15. Walpitagama, M.; Carve, M.; Douek, A.M.; Trestrail, C.; Bai, Y.; Kaslin, J.; Wlodkowic, D. Additives migrating from 3D-printed plastic induce developmental toxicity and neuro-behavioural alterations in early life zebrafish (Danio rerio). Aquat. Toxicol. 2019, 213, 105227. [Google Scholar] [CrossRef]
  16. Yamaji, K.; Kawasaki, Y.; Yoshitome, K.; Matsunaga, H.; Sendo, T. Quantitation and human monocyte cytotoxicity of the polymerization agent 1-hydroxycyclohexyl phenyl ketone (Irgacure 184) from three brands of aqueous injection solution. Biol. Pharm. Bull. 2012, 35, 1821–1825. [Google Scholar] [CrossRef]
  17. Morizane, M.; Kawasaki, Y.; Miura, T.; Yagi, K.; Esumi, S.; Kitamura, Y.; Sendo, T. Photoinitiator-initiated estrogenic activity in human breast cancer cell line MCF-7. J. Toxicol. Environ. Health A 2015, 78, 1450–1460. [Google Scholar] [CrossRef]
  18. Kawasaki, Y.; Sendo, T. Three photoinitiators induce breast tumor growth in mouse xenografts with MCF-7 breast cancer cells. Curr. Res. Toxicol. 2021, 27, 322–328. [Google Scholar] [CrossRef]
  19. Takai, M.; Kawasaki, Y.; Arimoto, S.; Tanimoto, Y.; Kitamura, Y.; Sendo, T. UV-irradiated 2-methyl-4′-(methylthio)-2-morpholinopropiophenone-containing injection solution produced frameshift mutations in the Ames mutagenicity assay. Environ. Sci. Pollut. Res. 2018, 25, 10135–10140. [Google Scholar] [CrossRef] [PubMed]
  20. EPA ECOTOX Knowledgebase. Available online: (accessed on 7 November 2022).
  21. Hermabessiere, L.; Dehaut, A.; Paul-Pont, I.; Lacroix, C.; Jezequel, R.; Soudant, P.; Duflos, G. Occurrence and effects of plastic additives on marine environments and organisms: A review. Chemosphere 2017, 182, 781–793. [Google Scholar] [CrossRef] [PubMed]
  22. Mikó, Z.; Ujszegi, J.; Gál, Z.; Hettyey, A. Standardize or diversify experimental conditions in ecotoxicology? A case study on herbicide toxicity to larvae of two anuran amphibians. Arch. Environ. Contam. Toxicol. 2017, 73, 562–569. [Google Scholar] [CrossRef] [PubMed]
  23. OECD. 202. Guideline for Testing of Chemicals: Daphnia sp. Acute Immobilisation Test; OECD: Paris, France, 2004. [Google Scholar]
  24. US EPA. Standard Methods for Examination of Water and Wastewater. 2005. Available online: (accessed on 6 February 2020).
  25. Microbiotets: Test Protocols. Available online: (accessed on 10 January 2023).
  26. ISO 14380; Water Quality—Determination of the Acute Toxicity to Thamnocephalus platyurus (Crustacea, Anostraca). ISO: Geneva, Switzerland, 2011.
  27. ISO 14371; Water Quality—Determination of Fresh Water Sediment Toxicity to Heterocypris incongruens (Crustacea, Ostracoda). ISO: Geneva, Switzerland, 2012.
  28. OECD. 211. Guideline for Testing of Chemicals: Daphnia magna Reproduction Test; OECD: Paris, France, 1998. [Google Scholar]
  29. Jemec Kokalj, A.; Dolar, A.; Titova, J.; Visnapuu, M.; Škrlep, L.; Drobne, D.; Vija, H.; Kisand, V.; Heinlaan, M. Long term exposure to virgin and recycled LDPE microplastics induced minor effects in the freshwater and terrestrial crustaceans Daphnia magna and Porcellio scaber. Polymers 2021, 13, 771. [Google Scholar] [CrossRef] [PubMed]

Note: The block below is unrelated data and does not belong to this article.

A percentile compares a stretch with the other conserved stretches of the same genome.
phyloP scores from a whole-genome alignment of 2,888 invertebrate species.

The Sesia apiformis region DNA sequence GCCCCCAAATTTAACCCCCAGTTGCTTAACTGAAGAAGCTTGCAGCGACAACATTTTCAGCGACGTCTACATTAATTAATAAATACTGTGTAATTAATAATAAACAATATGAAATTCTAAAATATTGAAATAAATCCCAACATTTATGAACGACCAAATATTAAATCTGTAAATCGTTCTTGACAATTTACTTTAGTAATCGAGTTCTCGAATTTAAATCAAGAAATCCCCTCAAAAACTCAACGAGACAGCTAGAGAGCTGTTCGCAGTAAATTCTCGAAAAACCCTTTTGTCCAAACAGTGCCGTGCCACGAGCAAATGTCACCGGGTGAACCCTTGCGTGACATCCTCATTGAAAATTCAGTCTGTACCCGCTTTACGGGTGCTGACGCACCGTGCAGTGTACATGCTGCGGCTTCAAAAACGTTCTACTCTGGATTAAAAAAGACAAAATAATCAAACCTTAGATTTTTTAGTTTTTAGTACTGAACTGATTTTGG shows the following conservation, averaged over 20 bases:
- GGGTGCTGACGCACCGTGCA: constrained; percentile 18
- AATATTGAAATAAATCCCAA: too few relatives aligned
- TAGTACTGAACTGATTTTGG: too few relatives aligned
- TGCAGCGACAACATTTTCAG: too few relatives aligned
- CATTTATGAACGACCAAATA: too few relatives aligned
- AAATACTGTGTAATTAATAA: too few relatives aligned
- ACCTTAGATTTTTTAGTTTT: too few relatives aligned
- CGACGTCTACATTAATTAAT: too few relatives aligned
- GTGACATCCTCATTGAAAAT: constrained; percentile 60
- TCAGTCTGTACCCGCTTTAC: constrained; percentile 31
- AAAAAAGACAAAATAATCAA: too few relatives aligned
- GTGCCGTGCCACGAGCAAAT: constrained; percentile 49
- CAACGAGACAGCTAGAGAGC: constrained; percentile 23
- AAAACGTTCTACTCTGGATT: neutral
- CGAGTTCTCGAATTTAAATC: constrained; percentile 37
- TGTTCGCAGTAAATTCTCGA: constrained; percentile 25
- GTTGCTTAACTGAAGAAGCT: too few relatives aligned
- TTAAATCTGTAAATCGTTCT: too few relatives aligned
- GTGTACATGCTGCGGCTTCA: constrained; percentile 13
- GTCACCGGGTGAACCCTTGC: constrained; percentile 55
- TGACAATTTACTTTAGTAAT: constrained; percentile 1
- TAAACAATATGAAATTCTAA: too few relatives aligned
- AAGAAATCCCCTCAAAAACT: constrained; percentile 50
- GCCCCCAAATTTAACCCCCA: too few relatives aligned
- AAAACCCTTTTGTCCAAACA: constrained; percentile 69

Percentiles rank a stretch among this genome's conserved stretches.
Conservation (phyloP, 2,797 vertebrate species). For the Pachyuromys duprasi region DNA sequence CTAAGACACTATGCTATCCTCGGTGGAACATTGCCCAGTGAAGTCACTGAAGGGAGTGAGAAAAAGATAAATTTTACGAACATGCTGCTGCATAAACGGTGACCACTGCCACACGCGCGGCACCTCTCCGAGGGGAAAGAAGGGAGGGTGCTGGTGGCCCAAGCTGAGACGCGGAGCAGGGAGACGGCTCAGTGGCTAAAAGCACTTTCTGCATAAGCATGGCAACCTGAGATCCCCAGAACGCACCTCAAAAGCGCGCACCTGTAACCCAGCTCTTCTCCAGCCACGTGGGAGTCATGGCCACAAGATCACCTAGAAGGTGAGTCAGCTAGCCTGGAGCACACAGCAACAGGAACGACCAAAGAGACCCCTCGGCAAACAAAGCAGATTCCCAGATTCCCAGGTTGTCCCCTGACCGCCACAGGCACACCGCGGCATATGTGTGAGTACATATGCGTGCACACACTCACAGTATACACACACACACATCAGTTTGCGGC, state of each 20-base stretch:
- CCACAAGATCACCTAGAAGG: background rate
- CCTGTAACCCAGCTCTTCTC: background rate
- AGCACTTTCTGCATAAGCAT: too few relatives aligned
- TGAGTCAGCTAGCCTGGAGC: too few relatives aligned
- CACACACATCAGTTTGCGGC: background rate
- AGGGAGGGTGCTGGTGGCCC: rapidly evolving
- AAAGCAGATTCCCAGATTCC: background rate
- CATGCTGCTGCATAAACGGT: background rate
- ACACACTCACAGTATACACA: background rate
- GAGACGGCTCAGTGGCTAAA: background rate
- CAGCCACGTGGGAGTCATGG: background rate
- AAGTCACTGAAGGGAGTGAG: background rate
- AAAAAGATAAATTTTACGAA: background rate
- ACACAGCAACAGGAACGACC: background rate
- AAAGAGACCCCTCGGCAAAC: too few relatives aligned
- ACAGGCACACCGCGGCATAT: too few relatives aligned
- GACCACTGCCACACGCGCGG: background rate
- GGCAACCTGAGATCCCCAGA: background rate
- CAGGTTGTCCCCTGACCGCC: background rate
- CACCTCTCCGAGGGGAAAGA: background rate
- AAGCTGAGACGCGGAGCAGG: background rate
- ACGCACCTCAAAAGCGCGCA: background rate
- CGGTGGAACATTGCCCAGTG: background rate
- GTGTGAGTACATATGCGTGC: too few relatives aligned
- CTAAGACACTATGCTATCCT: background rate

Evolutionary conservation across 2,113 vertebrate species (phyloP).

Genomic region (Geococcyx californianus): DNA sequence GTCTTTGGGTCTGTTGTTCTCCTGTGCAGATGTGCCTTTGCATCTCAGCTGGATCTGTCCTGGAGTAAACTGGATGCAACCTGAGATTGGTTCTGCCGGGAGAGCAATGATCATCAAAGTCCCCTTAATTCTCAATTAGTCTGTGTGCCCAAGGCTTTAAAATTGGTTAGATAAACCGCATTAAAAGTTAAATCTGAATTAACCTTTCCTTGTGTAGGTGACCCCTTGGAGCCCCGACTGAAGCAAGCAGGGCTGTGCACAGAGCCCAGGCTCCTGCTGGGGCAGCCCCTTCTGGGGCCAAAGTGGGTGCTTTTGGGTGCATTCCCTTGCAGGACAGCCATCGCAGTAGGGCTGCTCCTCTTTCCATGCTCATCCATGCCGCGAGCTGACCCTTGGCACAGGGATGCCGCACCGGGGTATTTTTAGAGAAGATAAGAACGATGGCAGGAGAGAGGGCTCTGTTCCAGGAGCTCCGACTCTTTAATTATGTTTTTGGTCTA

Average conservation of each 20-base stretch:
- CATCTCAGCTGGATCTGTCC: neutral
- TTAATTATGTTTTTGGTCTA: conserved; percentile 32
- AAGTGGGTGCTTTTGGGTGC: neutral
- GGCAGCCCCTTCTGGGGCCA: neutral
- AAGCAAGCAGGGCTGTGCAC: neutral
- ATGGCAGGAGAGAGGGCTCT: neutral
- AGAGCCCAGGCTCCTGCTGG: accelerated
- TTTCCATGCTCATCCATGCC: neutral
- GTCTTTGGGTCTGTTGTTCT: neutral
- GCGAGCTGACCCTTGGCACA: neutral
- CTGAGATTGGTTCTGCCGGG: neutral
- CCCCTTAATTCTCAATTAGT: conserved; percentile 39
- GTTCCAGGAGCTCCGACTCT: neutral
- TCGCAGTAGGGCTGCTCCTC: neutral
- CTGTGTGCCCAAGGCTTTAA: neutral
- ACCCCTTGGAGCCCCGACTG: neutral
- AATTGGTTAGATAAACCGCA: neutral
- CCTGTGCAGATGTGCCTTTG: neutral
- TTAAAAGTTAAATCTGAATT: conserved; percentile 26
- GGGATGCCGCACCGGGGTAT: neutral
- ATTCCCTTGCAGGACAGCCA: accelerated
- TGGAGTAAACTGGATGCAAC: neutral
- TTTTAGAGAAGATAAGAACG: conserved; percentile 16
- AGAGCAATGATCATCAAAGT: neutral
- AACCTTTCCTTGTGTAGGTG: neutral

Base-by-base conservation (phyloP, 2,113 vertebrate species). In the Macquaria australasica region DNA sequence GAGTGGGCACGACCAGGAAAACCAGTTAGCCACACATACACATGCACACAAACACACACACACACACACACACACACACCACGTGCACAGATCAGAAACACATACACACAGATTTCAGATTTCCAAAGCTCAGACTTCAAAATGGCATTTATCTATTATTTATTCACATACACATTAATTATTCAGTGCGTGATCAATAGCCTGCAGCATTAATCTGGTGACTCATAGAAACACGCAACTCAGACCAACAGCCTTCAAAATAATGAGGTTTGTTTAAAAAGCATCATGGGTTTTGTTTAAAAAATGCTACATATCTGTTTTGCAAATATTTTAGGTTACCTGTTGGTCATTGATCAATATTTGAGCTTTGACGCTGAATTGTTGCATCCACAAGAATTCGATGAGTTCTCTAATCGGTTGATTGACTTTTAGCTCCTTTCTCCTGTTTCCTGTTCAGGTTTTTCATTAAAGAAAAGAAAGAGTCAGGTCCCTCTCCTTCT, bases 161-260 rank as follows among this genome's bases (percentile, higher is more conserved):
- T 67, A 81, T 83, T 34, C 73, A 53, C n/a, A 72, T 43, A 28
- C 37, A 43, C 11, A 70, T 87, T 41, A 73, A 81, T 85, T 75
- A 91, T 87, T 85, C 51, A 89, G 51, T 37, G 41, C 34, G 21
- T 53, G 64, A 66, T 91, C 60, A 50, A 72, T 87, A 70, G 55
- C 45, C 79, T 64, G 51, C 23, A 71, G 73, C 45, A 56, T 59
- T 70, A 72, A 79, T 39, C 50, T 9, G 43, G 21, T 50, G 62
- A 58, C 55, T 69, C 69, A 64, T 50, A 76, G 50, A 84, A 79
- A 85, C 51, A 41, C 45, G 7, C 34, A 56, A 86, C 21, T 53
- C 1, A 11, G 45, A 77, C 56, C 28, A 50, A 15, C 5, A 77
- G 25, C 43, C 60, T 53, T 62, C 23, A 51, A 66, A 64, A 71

30. Vindimian, E. MSExcel Macro REGTOX_EV7.0.5. Xls. 2005. Available online: (accessed on 10 May 2019).
  31. Goto, T.; Hiromi, J. Toxicity of 17alpha-ethynylestradiol and norethindrone, constituents of an oral contraceptive pill to the swimming and reproduction of cladoceran Daphnia magna, with special reference to their synergetic effect. Mar. Pollut. Bull. 2003, 47, 139–142. [Google Scholar] [CrossRef]
  32. CLP. Regulation (EC) No 1272/2008 on Classification, Labelling and Packaging of Substances and Mixtures; CLP: Hong Kong, China, 2008. [Google Scholar]
  33. Eriksson, J.; Gilek, M.; Rudén, C. Regulating Chemical Risks: European and Global Challenge; Springer: Dordrecht, Netherlands, 2010; p. 350. [Google Scholar]
  34. Merrington, G.; An, Y.; Grist, E.P.M.; Jeong, S.; Rattikansukha, C.; Roe, S.; Schneider, U.; Sthiannopkao, S.; Suter, G.W., II; Van Dam, R.; et al. Water quality guidelines for chemicals: Learning lessons to deliver meaningful environmental metrics. Environ. Sci. Pollut. Res. 2014, 21, 6–16. [Google Scholar] [CrossRef]
  35. Vighi, M.; Villa, S. Ecotoxicology: The Challenges for the 21st Century. Toxics 2013, 1, 18–35. [Google Scholar] [CrossRef]
  36. REACH. Regulation (EC) No 1907/2006; REACH: Hong Kong, China, 2006. [Google Scholar]
  37. Andrade-Vieira, L.F.; Bojic, C.; Alvarenga, I.F.S.; de Carvalho, T.S.; Masfaraud, J.F.; Cotelle, S. Ecotoxic effects of the vehicle solvent dimethyl sulfoxide on Raphidocelis subcapitata, Daphnia magna and Brachionus calyciflorus. Chem. Ecol. 2022, 38, 471–483. [Google Scholar] [CrossRef]
  38. Chen, Y.; Huang, J.; Xing, L.; Liu, H.; Giesy, J.P.; Yu, H.; Zhang, X. Effects of multigenerational exposures of D. magna to environmentally relevant concentrations of pentachlorophenol. Environ. Sci. Pollut. Res. Int. 2014, 21, 234–243. [Google Scholar] [CrossRef]
  39. Barbosa, I.R.; Martins, R.M.; Sá e Melo, M.L.; Soares, A.M.V.M. Acute and chronic toxicity of dimethylsulfoxide to Daphnia magna. Bull. Environ. Contam. Toxicol. 2003, 70, 1264–1268. [Google Scholar] [CrossRef] [PubMed]